Similar to Karlsson, our lab has observed increased rpS6 phosphor

Similar to Karlsson, our lab has observed increased rpS6 phosphorylation 45 minutes after cycling exercise after both placebo and carbohydrate-protein beverages, although rpS6 phosphorylation was significantly higher after carbohydrate-protein compared to the placebo beverage [47]. Our lab has also observed timing of rpS6 phosphorylation in rats that was highly correlated to insulin [15]. rpS6 phosphorylation was higher 30 minutes post exercise in GSK923295 mw animals given carbohydrate-protein post exercise compared to

fasted, exercised controls. Interestingly, rpS6 phosphorylation was significantly increased at 90 minutes in animals that did not receive supplementation. At both time points, insulin was elevated in the respective animal groups compared to exercised controls. In the current study, we would expect the higher insulin and mTOR phosphorylation at 60 minutes after Cereal to

result in higher rpS6 phosphorylation compared to Drink, but that did not occur, possibly due to the amount of see more supplementation provided or biopsy timing. The nearly identical increase in rpS6 phosphorylation for both Cereal and Drink suggest that these changes were due to exercise and independent of supplementation. For translation initiation to occur, mTOR must increase phosphorylation of eukaryotic translation initiation factor 4E (eIF4E) binding protein 1 (4E-BP1), releasing eIF4E to bind to eIF4G, forming the eIF4F complex. Phosphorylation of eIF4E may be affected by phosphorylation of MAP kinase interacting serine/threonine kinase 1 and 2 (MNK1/MNK2) [52]. Ueda et al. [52] established that changes in p38 MAPK phosphorylation of MNK1 directly influenced the levels of eIF4E phosphorylation while ERK1/2 activates both MNK1 and MNK2, but primarily affects the basal level of 5-Fluoracil eIF4E phosphorylation. The role of phosphorylated eIF4E in protein synthesis is unclear; while some studies have concluded that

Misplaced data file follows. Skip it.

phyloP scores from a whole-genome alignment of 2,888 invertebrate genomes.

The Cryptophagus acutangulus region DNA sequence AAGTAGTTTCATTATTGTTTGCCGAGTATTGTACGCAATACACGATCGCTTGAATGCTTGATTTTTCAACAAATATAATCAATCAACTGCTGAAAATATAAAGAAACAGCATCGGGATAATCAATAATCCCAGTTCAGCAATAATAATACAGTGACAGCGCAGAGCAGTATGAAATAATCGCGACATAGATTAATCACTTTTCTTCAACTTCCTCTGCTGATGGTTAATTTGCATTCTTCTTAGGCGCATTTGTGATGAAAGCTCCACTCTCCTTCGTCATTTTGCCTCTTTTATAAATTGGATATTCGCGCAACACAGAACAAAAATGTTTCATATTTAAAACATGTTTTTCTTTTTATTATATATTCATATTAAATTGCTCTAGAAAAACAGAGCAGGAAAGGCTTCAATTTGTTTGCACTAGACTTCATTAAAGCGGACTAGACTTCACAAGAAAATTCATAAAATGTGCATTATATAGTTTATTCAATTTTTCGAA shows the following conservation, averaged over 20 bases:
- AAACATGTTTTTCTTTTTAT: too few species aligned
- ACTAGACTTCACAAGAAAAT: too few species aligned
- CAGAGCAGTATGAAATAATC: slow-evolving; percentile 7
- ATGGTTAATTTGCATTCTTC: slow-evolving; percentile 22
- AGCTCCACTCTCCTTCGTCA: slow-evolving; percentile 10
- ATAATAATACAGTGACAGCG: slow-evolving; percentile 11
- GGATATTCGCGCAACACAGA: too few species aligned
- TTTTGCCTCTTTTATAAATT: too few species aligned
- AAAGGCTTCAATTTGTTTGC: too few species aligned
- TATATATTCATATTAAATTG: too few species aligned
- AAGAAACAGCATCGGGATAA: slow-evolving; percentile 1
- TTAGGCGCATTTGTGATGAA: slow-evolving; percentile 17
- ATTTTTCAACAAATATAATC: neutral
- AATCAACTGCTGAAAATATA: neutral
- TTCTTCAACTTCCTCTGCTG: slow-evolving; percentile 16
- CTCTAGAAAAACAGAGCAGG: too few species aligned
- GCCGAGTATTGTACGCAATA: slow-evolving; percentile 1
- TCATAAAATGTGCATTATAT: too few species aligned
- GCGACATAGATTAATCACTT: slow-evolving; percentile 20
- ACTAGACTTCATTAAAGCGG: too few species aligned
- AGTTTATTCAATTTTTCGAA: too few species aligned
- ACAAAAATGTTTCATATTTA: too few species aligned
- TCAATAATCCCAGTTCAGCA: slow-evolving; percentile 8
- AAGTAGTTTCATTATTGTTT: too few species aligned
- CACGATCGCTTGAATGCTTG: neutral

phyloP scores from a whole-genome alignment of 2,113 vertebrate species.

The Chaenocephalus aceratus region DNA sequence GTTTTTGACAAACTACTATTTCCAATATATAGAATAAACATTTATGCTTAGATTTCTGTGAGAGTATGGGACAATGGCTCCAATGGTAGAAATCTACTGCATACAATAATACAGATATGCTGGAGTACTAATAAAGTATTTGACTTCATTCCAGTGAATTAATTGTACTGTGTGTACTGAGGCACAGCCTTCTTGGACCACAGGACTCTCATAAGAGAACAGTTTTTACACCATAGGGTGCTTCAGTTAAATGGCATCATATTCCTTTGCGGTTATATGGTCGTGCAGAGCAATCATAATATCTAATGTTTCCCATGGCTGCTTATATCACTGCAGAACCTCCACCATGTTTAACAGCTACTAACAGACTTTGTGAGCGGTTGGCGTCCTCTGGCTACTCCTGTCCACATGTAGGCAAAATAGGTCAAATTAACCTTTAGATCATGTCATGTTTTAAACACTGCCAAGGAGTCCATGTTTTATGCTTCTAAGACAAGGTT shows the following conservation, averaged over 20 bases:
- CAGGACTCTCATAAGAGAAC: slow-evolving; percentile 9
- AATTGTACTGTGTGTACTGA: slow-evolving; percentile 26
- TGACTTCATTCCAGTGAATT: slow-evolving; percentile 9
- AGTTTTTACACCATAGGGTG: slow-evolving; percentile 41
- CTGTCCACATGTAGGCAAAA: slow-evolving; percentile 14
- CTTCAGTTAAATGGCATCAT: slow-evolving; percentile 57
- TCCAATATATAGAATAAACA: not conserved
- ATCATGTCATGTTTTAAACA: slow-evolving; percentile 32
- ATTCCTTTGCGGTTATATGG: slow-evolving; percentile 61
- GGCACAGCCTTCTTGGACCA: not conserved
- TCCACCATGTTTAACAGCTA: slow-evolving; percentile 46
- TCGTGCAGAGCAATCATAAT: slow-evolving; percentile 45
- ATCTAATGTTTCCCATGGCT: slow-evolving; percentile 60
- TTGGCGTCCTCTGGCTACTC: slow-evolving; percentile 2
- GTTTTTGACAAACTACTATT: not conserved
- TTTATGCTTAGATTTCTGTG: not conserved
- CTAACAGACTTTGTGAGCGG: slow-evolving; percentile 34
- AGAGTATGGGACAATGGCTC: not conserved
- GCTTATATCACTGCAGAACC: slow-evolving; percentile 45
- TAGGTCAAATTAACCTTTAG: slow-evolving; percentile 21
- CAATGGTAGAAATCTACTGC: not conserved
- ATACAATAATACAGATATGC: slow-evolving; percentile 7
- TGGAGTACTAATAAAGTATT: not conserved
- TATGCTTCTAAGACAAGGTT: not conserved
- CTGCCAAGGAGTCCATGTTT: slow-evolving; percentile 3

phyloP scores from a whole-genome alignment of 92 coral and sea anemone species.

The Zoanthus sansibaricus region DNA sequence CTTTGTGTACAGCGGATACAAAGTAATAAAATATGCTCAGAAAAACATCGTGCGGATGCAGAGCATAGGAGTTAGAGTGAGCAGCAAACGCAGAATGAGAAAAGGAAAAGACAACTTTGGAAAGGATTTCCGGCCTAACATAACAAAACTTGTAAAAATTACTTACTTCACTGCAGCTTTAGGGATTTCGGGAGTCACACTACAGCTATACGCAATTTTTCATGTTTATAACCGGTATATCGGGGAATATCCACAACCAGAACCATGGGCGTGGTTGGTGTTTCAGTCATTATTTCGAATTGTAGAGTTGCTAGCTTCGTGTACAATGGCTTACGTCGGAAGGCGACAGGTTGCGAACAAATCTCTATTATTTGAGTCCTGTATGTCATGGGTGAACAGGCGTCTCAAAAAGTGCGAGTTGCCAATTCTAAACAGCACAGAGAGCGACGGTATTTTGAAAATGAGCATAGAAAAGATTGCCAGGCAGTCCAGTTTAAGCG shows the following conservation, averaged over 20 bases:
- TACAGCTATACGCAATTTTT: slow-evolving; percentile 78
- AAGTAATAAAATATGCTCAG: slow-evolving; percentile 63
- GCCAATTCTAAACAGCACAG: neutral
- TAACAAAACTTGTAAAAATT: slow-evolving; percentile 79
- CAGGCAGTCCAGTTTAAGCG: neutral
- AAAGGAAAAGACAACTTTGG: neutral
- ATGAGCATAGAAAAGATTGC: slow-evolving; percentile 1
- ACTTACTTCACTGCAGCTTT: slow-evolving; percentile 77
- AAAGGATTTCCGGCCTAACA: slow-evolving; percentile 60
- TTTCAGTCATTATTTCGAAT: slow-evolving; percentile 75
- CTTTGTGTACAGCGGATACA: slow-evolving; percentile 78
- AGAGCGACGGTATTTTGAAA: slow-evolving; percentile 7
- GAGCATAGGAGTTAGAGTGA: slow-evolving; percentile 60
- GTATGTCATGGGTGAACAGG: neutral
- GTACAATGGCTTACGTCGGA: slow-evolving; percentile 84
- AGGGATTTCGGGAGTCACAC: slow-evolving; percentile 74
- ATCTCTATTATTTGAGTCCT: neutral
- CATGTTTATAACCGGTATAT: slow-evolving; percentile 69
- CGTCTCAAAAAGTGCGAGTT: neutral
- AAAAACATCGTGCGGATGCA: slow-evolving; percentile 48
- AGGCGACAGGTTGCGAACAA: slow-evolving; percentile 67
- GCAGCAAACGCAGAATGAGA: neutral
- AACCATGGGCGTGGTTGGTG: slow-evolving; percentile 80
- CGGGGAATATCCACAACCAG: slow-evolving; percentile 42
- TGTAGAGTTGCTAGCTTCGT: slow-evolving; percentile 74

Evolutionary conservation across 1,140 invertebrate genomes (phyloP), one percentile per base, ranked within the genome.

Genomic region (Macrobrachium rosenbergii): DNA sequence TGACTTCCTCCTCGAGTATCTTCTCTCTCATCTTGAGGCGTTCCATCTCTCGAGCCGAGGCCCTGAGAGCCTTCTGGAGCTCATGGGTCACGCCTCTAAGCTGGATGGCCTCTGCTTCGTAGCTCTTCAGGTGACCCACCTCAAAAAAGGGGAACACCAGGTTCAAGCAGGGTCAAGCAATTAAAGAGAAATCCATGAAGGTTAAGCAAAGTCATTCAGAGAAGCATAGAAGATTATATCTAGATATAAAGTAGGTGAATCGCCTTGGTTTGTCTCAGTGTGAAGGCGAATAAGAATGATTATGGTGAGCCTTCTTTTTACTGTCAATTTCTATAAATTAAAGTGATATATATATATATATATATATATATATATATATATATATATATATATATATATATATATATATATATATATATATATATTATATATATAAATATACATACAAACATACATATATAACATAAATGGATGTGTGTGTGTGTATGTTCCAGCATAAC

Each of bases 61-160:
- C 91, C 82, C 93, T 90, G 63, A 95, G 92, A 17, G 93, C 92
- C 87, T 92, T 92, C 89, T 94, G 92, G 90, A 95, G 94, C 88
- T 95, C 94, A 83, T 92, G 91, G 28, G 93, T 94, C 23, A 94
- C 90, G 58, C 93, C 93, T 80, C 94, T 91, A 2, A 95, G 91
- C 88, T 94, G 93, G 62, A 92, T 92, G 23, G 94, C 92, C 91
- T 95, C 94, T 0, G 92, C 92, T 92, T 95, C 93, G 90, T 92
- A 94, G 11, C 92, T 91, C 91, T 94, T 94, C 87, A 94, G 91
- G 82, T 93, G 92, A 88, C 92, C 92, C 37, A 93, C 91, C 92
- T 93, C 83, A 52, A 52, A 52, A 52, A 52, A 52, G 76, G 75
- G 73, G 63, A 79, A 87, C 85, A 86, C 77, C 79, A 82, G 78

phosphorylation of eIF4E is necessary for translation [53] others have not [52, 54, 55]. We observed a slight, insignificant decrease in phosphorylation of eIF4E after both Drink and Cereal, with no difference between treatments (Figure 6). This lack of change in phosphorylation of eIF4E between treatments agrees with the findings of Gautsch et al. [31], who observed no change in post-exercised rats that consumed saline, carbohydrate or a mixed meal. In addition, there was no difference in phosphorylation of eIF4E between fasted-rested rats and all exercise groups, suggesting that exercise did not affect eIF4E phosphorylation. The form of our recovery foods did not seem to affect our results, although the rate of gastric emptying would be expected to be lower for solid food versus liquid food. Reed et al.

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